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Evan "Skwid" Langlinais
The Humblest Mollusk on the Net
The Humblest Mollusk on the Net


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So there are no state-wide ballots here in NC, today, but yeah, I still voted. A lot of people seem to not vote in the "little" elections because they don't think they matter, but the truth is just the opposite! Your voice (via your vote) is much, much more proportionately powerful in smaller races, and the leaders you elect there have louder voices that reach upward and affect so much. Go vote! It's important!

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Via +Dan Thompson​. Public post.

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I really didn't expect to be crying my eyes out this afternoon, but then I read this incredibly moving story. Wow.

Public post, because...everyone should see this.

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Hey! I've been on that bus!

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Woo-hoo! New Kongos album out today!

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Next time you're in Shreveport (LOL), stop here and get the Fried Green Tomatoes! They are mind-blowingly delicious!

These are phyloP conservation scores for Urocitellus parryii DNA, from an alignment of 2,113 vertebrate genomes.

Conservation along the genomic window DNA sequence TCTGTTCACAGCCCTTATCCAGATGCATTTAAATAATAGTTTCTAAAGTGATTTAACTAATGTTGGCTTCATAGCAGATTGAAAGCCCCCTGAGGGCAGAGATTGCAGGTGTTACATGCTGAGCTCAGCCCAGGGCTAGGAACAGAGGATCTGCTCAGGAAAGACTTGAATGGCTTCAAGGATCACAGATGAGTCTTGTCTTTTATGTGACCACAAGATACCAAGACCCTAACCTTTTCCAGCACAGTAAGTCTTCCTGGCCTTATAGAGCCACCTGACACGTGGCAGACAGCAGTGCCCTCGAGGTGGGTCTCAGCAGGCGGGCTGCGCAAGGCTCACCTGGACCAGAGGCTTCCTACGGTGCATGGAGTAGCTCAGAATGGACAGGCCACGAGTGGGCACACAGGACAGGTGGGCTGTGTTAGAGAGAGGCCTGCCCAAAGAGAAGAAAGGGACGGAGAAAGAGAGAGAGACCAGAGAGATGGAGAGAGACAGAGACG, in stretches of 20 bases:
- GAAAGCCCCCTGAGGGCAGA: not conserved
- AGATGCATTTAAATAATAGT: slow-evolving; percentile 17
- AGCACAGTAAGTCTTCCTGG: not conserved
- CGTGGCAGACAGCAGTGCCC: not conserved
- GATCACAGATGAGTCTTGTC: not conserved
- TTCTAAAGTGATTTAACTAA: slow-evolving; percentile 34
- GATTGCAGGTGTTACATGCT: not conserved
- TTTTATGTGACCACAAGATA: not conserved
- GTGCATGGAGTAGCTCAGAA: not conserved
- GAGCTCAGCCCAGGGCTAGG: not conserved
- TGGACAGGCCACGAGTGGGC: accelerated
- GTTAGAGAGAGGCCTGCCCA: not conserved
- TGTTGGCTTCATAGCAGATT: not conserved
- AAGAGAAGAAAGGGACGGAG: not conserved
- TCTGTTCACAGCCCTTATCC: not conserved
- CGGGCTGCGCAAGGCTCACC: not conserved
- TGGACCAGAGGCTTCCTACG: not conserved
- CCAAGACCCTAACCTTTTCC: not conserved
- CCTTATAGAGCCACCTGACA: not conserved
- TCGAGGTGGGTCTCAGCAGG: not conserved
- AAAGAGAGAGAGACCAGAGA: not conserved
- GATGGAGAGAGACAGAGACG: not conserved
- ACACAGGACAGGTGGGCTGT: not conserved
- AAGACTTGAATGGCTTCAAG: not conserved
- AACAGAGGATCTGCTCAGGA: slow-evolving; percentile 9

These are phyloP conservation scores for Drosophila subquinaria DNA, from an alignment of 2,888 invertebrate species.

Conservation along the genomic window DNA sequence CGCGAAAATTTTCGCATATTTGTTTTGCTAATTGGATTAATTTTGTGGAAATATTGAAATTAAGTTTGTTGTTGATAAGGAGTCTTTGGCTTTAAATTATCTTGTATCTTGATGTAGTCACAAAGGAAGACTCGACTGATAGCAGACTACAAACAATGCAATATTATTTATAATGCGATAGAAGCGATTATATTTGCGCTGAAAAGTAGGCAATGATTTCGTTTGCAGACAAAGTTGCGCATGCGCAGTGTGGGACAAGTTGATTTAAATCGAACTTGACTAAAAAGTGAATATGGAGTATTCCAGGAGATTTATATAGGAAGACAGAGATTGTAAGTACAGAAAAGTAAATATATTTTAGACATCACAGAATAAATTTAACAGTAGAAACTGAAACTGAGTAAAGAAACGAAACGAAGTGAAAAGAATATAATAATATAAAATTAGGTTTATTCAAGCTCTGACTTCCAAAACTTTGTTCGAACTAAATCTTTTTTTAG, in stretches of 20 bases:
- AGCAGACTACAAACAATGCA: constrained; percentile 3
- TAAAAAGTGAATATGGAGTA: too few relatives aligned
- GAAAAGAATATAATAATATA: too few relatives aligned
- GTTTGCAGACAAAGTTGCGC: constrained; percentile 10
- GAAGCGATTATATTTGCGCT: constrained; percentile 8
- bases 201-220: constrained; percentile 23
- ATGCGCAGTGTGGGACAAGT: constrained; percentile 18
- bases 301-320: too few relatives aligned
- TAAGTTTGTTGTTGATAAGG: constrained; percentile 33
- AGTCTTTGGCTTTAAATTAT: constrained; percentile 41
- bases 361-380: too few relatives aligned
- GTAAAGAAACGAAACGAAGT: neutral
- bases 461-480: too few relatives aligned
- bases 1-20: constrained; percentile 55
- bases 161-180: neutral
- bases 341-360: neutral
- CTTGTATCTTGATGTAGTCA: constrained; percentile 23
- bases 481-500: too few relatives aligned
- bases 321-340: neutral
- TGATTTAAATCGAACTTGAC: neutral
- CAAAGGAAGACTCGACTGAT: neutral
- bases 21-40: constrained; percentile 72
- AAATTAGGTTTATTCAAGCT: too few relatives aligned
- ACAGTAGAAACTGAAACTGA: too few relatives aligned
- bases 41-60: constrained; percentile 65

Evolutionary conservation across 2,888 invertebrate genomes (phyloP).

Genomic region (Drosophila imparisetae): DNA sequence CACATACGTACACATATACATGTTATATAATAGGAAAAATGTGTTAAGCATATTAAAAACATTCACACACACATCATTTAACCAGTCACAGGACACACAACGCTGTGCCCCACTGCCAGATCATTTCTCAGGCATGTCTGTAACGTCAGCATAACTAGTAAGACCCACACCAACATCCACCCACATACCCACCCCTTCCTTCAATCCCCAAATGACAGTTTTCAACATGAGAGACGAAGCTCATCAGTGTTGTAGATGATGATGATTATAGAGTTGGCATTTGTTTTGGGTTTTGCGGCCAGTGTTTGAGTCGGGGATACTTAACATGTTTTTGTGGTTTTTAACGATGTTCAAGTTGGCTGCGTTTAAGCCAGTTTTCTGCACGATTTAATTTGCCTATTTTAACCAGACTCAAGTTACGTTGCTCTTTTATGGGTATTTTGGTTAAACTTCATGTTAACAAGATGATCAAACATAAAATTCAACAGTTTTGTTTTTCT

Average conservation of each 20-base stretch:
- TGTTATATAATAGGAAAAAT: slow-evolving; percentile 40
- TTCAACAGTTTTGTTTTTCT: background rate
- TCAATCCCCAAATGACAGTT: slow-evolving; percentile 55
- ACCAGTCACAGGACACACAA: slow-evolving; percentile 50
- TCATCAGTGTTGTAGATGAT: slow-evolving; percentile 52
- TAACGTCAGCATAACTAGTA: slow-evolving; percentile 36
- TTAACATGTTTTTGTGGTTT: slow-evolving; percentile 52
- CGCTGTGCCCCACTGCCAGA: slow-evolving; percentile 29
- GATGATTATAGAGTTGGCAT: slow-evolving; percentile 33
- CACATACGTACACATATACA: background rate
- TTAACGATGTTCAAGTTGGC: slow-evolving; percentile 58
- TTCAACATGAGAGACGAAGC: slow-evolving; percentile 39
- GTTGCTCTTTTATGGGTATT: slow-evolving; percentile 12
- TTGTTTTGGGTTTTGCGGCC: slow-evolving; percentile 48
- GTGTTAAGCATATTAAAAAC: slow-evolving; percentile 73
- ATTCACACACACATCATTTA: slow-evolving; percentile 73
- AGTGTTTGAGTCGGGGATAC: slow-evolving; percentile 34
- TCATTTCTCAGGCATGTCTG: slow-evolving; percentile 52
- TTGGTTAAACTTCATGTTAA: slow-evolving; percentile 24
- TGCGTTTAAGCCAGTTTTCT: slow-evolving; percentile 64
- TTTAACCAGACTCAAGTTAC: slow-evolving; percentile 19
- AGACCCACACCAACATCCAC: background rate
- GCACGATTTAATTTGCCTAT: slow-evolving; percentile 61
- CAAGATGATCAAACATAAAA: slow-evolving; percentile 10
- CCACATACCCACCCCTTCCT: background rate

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U need dis! MOISTURIZE!

I'm looking at you, especially, +Sarah Rios, +Bliss Morgan, +Tiffany Marshall, +Arlene Medder, +Katey Springle Lempka, etc.!
Couldn't make it to Time Eddy? Well, you can still suds up with some timey-wimey soap! The Whovian soaps have been listed on Etsy now. At least some varieties will be sent to Amazon as soon as I can manage, but it will be a few weeks before they show up there, so if you're in a rush to get your hands on the Soap of Rassilon, Etsy is the place to go!

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Writing About Controversies

Since before the Great Exclusion Act of 1939, the science-fiction community has had its share of controversies, feuds and flame wars -- between pros, between fans, between pros and fans. Maybe more than its share. Discussion about these controversies -- whether in fanzines or online -- has often generated more heat than light. How can we research and write about controversial issues in the field? Is it ever possible to just stick to the facts? Panelists talk about what they've learned about how to approach these issues.

+Laura J Mixon – writes as M.J. Locke
+John Scalzi - novelist
Mike Glyer – fandom journalist
+Will Frank – fan moderator
Eric Flint - novelist

Will sets down The Law. There is much applause!